University of Cambridge > > Core Seminar in Economic and Social History > Felons’ possessions and English living standards, 1370-1600

Felons’ possessions and English living standards, 1370-1600

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This paper seeks to contribute to the debate about changes in the material well-being of labourers, artisans and farmers in England’s countryside and small towns between c.1370 and c.1470 and compares this period to the sixteenth century. It introduces a hitherto largely unknown source that has the potential to shed light on household wealth: the lists and valuations of goods and chattels preserved in the records of the royal escheator and coroner. These lists were generated by the process of felony forfeiture, which saw the possessions of felons, fugitives and outlaws seized, valued, and sold for the benefit of the crown. The paper describes the felony forfeiture material; considers the methodological challenges involved in quantifying the evidence it contains; and presents and interprets new data on change over time in the number, value and range of goods owned by ordinary households. Overall, the felony forfeiture material suggests surprisingly little change in the ownership of household goods during the fifteenth century, despite this often being viewed in the literature as an era of significant shifts in consumption.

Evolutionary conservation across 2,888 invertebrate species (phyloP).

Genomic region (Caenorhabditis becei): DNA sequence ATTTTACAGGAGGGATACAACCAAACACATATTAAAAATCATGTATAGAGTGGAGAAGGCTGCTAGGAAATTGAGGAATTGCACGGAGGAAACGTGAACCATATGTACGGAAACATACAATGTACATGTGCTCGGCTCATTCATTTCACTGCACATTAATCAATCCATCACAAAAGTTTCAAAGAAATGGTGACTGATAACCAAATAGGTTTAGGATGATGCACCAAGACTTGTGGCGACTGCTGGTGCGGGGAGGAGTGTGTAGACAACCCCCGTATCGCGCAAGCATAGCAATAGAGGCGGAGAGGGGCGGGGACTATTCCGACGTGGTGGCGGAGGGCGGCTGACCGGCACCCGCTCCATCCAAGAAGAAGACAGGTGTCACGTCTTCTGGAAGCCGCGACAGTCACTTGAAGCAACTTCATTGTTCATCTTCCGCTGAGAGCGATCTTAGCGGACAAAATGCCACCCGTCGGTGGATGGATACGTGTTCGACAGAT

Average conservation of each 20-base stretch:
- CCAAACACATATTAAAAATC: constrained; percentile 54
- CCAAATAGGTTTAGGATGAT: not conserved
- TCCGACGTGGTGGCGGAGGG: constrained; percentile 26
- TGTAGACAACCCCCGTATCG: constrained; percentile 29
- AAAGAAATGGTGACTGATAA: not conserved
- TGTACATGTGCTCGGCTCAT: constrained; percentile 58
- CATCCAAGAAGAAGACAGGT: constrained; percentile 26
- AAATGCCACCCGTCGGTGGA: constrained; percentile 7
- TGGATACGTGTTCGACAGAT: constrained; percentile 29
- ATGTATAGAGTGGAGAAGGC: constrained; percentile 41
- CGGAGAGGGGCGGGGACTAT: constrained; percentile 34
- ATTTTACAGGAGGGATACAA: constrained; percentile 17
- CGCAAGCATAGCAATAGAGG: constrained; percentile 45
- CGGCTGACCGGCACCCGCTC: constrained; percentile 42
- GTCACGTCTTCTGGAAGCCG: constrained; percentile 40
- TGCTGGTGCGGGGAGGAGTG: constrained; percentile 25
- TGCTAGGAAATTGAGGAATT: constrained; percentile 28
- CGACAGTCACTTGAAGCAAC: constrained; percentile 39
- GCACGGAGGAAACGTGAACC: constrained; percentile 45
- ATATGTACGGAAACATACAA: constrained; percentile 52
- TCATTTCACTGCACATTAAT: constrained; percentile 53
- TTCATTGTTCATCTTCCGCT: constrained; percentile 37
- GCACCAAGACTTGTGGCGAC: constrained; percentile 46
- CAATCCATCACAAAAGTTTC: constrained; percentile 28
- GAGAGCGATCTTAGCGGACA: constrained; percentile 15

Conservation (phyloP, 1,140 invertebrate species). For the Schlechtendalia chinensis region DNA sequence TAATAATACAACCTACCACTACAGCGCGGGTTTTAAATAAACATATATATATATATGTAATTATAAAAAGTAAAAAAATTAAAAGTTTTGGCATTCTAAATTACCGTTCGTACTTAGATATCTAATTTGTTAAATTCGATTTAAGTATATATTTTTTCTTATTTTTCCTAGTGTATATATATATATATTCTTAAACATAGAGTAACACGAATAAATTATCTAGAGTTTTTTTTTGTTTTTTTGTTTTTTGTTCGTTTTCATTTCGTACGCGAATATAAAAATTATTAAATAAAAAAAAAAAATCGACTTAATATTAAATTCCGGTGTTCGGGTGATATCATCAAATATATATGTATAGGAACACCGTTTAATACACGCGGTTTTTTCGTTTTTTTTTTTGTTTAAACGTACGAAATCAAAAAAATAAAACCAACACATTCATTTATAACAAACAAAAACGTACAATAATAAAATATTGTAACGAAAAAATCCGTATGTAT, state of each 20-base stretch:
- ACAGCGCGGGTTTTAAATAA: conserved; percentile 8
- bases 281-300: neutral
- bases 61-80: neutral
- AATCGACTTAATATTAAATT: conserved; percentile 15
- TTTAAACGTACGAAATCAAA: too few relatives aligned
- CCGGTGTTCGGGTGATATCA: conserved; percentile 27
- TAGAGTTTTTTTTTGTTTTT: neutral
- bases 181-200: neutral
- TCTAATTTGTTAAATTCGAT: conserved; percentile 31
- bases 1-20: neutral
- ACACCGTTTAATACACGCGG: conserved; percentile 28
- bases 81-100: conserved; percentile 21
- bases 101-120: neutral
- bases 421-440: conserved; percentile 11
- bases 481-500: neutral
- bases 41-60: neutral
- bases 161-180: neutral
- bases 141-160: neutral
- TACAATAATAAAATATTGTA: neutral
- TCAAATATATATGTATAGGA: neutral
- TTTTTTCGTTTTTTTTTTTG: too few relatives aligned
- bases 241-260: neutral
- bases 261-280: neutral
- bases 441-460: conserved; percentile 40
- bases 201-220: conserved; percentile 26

This talk is part of the Core Seminar in Economic and Social History series.

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